Wu Lan/China News Service via Getty Images

Classical computers run on bits with values of 0 or 1. Quantum computers run on quantum bits – qubits – which can be both 0 and 1 at the same time in a state of ‘superposition’. The more qubits, the more quantum computers can do.

“The revolution in fields that eagerly wait for quantum computers is delayed while we try to figure out ways to make quantum computers at a larger scale: add more qubits,” Šiljak says.

But there’s a problem. Šiljak explains that the fragility of quantum processes means each new qubit brings a probability of an error. “Once errors happen, the computation is jeopardized,” Šiljak says. “Everything is connected, so an error in one part easily propagates and invalidates the entire computation.”

What’s next — Classical computers have error correction techniques, many of which rely on keeping and comparing multiple copies of data. But we can’t keep copies in the quantum realm. This is great for security, but bad when things go wrong. So how do we address errors?

“But to see the benefit for developing quantum systems over the next 10 years, we have to start now.”

It could come down to new ways of making quantum computers. A review published Thursday in the journal Science looks at the materials currently being used for key components in quantum devices – including superconducting qubits, semiconductor gate-defined quantum dots, and ions – and points toward new ways of developing materials that could improve and scale quantum hardware, as well as tackle the underlying causes of errors.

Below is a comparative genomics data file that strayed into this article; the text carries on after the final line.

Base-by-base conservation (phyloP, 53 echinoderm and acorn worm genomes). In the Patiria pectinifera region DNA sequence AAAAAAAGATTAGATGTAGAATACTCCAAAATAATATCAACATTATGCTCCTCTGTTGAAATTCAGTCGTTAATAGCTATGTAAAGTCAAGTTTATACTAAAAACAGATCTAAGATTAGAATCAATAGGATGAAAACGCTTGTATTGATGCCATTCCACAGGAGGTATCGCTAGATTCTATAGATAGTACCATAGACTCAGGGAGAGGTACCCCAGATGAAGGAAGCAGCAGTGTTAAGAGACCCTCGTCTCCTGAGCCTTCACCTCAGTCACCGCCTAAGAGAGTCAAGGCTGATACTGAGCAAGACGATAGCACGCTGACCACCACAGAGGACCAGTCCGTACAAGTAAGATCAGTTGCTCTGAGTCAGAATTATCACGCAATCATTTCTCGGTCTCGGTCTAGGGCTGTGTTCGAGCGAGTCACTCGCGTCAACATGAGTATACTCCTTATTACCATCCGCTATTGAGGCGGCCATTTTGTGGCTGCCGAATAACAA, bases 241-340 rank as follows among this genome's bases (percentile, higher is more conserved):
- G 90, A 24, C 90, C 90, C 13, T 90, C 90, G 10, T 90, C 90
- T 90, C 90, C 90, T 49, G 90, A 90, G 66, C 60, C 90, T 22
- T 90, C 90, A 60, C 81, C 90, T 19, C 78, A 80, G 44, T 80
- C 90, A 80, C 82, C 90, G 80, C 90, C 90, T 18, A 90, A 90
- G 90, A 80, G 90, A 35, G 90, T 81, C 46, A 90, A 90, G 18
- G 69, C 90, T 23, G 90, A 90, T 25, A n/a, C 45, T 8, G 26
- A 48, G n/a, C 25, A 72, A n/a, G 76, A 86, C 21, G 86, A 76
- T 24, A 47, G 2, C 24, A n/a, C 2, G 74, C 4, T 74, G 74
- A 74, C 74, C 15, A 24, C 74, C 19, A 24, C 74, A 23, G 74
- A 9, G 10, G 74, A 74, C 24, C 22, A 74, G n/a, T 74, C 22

“For the materials community, developing new materials for QIP [Quantum Information Processing] platforms is a high priority,” explains co-author Hanhee Paik, an experimental quantum computing scientist at IBM Quantum.

“This includes replacing existing materials with better and more quantum-compatible materials and developing the fabrication methods to implement the new materials in the quantum hardware platform.”

Materials research also played an important role in advancing classical computing from transistors to integrated circuits, Paik says. For quantum computing to scale – to add more qubits, increase processing power and, ultimately, deliver the quantum internet – continued advancement in materials is crucial.

“This kind of effort takes time,” Paik says. “But to see the benefit for developing quantum systems over the next 10 years, we have to start now.”

Importantly, solving these material problems will take collaboration across disciplines, Paik and her team argue.

“Quantum computing began as a fundamentally interdisciplinary effort linking computer science, information science, and quantum physics,” the researchers write in the review. “The time is now ripe for expanding the field by including new collaborations and partnerships with materials science.”

This new study and the research from Delft University of Technology clearly demonstrate the need for joined-up approaches to resolving the obstacles in the way of getting quantum devices talking to each other, and finally realizing the dream of a quantum internet.

And, just like a particle in the quantum world, this dream now feels both possible and not possible at the same time.